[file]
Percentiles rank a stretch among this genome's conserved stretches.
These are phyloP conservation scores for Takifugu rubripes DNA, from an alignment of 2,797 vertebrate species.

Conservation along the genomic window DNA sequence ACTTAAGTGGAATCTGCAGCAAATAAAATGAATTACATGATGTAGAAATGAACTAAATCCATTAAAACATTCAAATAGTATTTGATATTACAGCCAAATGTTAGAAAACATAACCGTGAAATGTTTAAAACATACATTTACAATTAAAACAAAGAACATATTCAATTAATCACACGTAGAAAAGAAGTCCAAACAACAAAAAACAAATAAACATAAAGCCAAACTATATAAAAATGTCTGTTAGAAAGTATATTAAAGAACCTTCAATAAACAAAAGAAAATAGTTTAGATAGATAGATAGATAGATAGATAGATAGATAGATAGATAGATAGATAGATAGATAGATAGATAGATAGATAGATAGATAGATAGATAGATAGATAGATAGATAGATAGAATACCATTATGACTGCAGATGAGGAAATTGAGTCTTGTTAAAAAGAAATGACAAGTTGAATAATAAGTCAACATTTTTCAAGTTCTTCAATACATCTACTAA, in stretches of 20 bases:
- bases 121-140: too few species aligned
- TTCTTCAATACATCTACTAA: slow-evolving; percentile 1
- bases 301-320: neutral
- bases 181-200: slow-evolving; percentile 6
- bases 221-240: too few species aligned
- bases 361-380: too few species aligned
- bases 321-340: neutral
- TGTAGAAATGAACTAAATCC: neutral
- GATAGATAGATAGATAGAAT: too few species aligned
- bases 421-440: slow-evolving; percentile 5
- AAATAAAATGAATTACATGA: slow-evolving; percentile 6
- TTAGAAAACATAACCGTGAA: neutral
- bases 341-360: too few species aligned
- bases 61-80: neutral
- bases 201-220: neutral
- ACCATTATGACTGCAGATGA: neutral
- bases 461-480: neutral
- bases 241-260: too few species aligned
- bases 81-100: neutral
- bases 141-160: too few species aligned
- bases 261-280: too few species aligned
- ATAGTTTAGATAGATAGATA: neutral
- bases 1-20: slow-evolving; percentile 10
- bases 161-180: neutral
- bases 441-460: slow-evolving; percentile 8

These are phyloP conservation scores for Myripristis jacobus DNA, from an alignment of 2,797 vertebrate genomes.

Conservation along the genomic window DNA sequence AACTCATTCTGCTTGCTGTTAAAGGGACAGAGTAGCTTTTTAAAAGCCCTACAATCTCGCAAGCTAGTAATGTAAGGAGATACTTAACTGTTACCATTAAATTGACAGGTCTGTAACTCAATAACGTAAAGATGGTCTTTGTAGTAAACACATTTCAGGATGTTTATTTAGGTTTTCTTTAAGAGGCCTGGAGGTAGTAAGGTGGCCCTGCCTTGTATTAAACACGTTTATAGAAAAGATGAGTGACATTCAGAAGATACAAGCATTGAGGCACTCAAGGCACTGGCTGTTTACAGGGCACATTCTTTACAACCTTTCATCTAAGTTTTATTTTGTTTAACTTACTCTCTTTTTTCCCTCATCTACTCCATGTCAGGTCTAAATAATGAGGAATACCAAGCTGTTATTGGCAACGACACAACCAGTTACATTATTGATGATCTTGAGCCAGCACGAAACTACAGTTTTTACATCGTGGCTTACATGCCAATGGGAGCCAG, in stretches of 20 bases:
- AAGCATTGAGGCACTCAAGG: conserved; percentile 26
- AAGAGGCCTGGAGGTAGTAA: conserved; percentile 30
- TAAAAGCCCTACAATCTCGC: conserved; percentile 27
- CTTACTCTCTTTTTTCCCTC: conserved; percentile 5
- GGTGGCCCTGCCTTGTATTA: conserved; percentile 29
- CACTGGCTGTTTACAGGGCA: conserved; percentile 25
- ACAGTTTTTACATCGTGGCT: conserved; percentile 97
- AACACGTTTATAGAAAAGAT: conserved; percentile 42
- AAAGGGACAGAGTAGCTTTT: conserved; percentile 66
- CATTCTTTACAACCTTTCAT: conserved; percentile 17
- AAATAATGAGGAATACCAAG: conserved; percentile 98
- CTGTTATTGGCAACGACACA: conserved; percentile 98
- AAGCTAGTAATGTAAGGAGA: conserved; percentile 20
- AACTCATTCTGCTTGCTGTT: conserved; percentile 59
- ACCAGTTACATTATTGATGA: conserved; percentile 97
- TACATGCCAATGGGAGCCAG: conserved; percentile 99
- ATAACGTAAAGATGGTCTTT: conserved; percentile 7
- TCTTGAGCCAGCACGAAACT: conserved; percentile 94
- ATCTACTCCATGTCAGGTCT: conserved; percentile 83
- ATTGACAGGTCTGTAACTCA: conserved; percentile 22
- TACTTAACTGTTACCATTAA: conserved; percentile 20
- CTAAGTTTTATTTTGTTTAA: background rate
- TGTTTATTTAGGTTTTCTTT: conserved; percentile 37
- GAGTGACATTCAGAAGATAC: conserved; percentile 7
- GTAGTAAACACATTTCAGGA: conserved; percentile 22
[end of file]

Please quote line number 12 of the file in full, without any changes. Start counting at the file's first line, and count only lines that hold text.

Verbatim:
- GATAGATAGATAGATAGAAT: too few species aligned